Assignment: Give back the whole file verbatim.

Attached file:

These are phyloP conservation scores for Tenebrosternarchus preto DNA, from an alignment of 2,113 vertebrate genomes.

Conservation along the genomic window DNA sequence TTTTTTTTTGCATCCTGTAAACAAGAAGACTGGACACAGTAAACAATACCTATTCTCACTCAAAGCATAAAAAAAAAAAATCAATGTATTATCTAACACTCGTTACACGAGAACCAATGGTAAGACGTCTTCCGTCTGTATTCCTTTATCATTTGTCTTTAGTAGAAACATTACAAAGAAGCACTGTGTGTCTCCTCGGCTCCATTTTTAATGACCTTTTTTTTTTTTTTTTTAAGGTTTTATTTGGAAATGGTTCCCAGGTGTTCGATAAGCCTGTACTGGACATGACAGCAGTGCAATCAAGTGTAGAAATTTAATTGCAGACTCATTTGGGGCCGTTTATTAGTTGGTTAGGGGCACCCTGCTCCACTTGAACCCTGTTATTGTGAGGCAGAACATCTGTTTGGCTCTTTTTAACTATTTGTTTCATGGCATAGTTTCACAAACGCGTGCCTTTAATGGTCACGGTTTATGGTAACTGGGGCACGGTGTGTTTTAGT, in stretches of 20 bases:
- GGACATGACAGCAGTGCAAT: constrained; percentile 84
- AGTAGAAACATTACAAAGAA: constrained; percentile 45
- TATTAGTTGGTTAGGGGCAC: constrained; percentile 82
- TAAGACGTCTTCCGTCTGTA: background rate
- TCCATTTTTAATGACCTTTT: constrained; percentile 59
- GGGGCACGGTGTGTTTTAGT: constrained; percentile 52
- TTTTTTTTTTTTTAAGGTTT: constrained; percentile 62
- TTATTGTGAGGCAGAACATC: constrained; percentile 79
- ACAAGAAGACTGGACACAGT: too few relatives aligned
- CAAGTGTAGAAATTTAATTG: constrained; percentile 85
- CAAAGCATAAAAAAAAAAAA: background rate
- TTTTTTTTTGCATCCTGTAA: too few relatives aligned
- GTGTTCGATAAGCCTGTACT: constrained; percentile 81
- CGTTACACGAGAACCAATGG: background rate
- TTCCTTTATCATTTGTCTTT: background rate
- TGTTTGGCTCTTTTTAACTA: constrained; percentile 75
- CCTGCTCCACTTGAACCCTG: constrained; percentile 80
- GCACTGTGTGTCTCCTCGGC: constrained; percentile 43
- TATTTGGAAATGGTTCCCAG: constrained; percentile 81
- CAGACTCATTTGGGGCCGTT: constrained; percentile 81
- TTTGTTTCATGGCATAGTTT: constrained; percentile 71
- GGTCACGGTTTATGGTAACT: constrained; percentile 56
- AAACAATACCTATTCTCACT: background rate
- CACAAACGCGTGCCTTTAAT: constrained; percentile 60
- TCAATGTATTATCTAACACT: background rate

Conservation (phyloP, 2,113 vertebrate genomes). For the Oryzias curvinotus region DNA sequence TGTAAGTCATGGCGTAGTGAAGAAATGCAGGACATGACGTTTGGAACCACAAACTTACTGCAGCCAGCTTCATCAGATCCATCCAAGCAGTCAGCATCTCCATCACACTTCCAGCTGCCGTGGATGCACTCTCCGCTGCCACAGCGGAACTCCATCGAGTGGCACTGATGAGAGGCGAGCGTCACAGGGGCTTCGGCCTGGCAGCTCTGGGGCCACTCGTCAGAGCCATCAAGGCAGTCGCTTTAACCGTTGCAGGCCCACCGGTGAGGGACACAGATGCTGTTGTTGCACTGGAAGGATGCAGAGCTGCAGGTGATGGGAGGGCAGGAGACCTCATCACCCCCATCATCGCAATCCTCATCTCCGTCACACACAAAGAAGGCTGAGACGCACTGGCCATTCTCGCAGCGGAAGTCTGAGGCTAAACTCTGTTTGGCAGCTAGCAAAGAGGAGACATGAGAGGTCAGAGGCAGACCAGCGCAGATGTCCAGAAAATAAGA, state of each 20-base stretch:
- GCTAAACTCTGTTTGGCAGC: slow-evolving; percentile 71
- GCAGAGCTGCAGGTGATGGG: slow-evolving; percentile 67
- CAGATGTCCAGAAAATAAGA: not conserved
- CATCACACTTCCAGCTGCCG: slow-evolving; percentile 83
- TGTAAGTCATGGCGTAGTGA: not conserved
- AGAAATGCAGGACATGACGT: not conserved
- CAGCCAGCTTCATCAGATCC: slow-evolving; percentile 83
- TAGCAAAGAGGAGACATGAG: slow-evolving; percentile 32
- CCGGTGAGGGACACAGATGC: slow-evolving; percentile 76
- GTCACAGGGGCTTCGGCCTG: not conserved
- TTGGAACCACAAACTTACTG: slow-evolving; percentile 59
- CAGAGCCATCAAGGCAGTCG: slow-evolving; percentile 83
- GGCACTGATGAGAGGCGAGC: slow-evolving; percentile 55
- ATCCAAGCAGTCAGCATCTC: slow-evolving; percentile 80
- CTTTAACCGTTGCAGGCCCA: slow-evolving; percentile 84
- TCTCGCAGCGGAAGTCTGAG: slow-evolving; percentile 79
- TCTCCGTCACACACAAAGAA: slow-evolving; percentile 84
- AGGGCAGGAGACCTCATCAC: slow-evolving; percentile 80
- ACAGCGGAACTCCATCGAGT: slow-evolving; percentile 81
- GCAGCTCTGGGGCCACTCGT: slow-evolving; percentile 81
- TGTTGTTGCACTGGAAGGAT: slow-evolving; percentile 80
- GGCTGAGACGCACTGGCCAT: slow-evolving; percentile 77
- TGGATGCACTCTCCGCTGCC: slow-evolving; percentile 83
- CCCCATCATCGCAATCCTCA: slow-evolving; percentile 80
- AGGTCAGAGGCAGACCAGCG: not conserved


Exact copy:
These are phyloP conservation scores for Tenebrosternarchus preto DNA, from an alignment of 2,113 vertebrate genomes.

Conservation along the genomic window DNA sequence TTTTTTTTTGCATCCTGTAAACAAGAAGACTGGACACAGTAAACAATACCTATTCTCACTCAAAGCATAAAAAAAAAAAATCAATGTATTATCTAACACTCGTTACACGAGAACCAATGGTAAGACGTCTTCCGTCTGTATTCCTTTATCATTTGTCTTTAGTAGAAACATTACAAAGAAGCACTGTGTGTCTCCTCGGCTCCATTTTTAATGACCTTTTTTTTTTTTTTTTTAAGGTTTTATTTGGAAATGGTTCCCAGGTGTTCGATAAGCCTGTACTGGACATGACAGCAGTGCAATCAAGTGTAGAAATTTAATTGCAGACTCATTTGGGGCCGTTTATTAGTTGGTTAGGGGCACCCTGCTCCACTTGAACCCTGTTATTGTGAGGCAGAACATCTGTTTGGCTCTTTTTAACTATTTGTTTCATGGCATAGTTTCACAAACGCGTGCCTTTAATGGTCACGGTTTATGGTAACTGGGGCACGGTGTGTTTTAGT, in stretches of 20 bases:
- GGACATGACAGCAGTGCAAT: constrained; percentile 84
- AGTAGAAACATTACAAAGAA: constrained; percentile 45
- TATTAGTTGGTTAGGGGCAC: constrained; percentile 82
- TAAGACGTCTTCCGTCTGTA: background rate
- TCCATTTTTAATGACCTTTT: constrained; percentile 59
- GGGGCACGGTGTGTTTTAGT: constrained; percentile 52
- TTTTTTTTTTTTTAAGGTTT: constrained; percentile 62
- TTATTGTGAGGCAGAACATC: constrained; percentile 79
- ACAAGAAGACTGGACACAGT: too few relatives aligned
- CAAGTGTAGAAATTTAATTG: constrained; percentile 85
- CAAAGCATAAAAAAAAAAAA: background rate
- TTTTTTTTTGCATCCTGTAA: too few relatives aligned
- GTGTTCGATAAGCCTGTACT: constrained; percentile 81
- CGTTACACGAGAACCAATGG: background rate
- TTCCTTTATCATTTGTCTTT: background rate
- TGTTTGGCTCTTTTTAACTA: constrained; percentile 75
- CCTGCTCCACTTGAACCCTG: constrained; percentile 80
- GCACTGTGTGTCTCCTCGGC: constrained; percentile 43
- TATTTGGAAATGGTTCCCAG: constrained; percentile 81
- CAGACTCATTTGGGGCCGTT: constrained; percentile 81
- TTTGTTTCATGGCATAGTTT: constrained; percentile 71
- GGTCACGGTTTATGGTAACT: constrained; percentile 56
- AAACAATACCTATTCTCACT: background rate
- CACAAACGCGTGCCTTTAAT: constrained; percentile 60
- TCAATGTATTATCTAACACT: background rate

Conservation (phyloP, 2,113 vertebrate genomes). For the Oryzias curvinotus region DNA sequence TGTAAGTCATGGCGTAGTGAAGAAATGCAGGACATGACGTTTGGAACCACAAACTTACTGCAGCCAGCTTCATCAGATCCATCCAAGCAGTCAGCATCTCCATCACACTTCCAGCTGCCGTGGATGCACTCTCCGCTGCCACAGCGGAACTCCATCGAGTGGCACTGATGAGAGGCGAGCGTCACAGGGGCTTCGGCCTGGCAGCTCTGGGGCCACTCGTCAGAGCCATCAAGGCAGTCGCTTTAACCGTTGCAGGCCCACCGGTGAGGGACACAGATGCTGTTGTTGCACTGGAAGGATGCAGAGCTGCAGGTGATGGGAGGGCAGGAGACCTCATCACCCCCATCATCGCAATCCTCATCTCCGTCACACACAAAGAAGGCTGAGACGCACTGGCCATTCTCGCAGCGGAAGTCTGAGGCTAAACTCTGTTTGGCAGCTAGCAAAGAGGAGACATGAGAGGTCAGAGGCAGACCAGCGCAGATGTCCAGAAAATAAGA, state of each 20-base stretch:
- GCTAAACTCTGTTTGGCAGC: slow-evolving; percentile 71
- GCAGAGCTGCAGGTGATGGG: slow-evolving; percentile 67
- CAGATGTCCAGAAAATAAGA: not conserved
- CATCACACTTCCAGCTGCCG: slow-evolving; percentile 83
- TGTAAGTCATGGCGTAGTGA: not conserved
- AGAAATGCAGGACATGACGT: not conserved
- CAGCCAGCTTCATCAGATCC: slow-evolving; percentile 83
- TAGCAAAGAGGAGACATGAG: slow-evolving; percentile 32
- CCGGTGAGGGACACAGATGC: slow-evolving; percentile 76
- GTCACAGGGGCTTCGGCCTG: not conserved
- TTGGAACCACAAACTTACTG: slow-evolving; percentile 59
- CAGAGCCATCAAGGCAGTCG: slow-evolving; percentile 83
- GGCACTGATGAGAGGCGAGC: slow-evolving; percentile 55
- ATCCAAGCAGTCAGCATCTC: slow-evolving; percentile 80
- CTTTAACCGTTGCAGGCCCA: slow-evolving; percentile 84
- TCTCGCAGCGGAAGTCTGAG: slow-evolving; percentile 79
- TCTCCGTCACACACAAAGAA: slow-evolving; percentile 84
- AGGGCAGGAGACCTCATCAC: slow-evolving; percentile 80
- ACAGCGGAACTCCATCGAGT: slow-evolving; percentile 81
- GCAGCTCTGGGGCCACTCGT: slow-evolving; percentile 81
- TGTTGTTGCACTGGAAGGAT: slow-evolving; percentile 80
- GGCTGAGACGCACTGGCCAT: slow-evolving; percentile 77
- TGGATGCACTCTCCGCTGCC: slow-evolving; percentile 83
- CCCCATCATCGCAATCCTCA: slow-evolving; percentile 80
- AGGTCAGAGGCAGACCAGCG: not conserved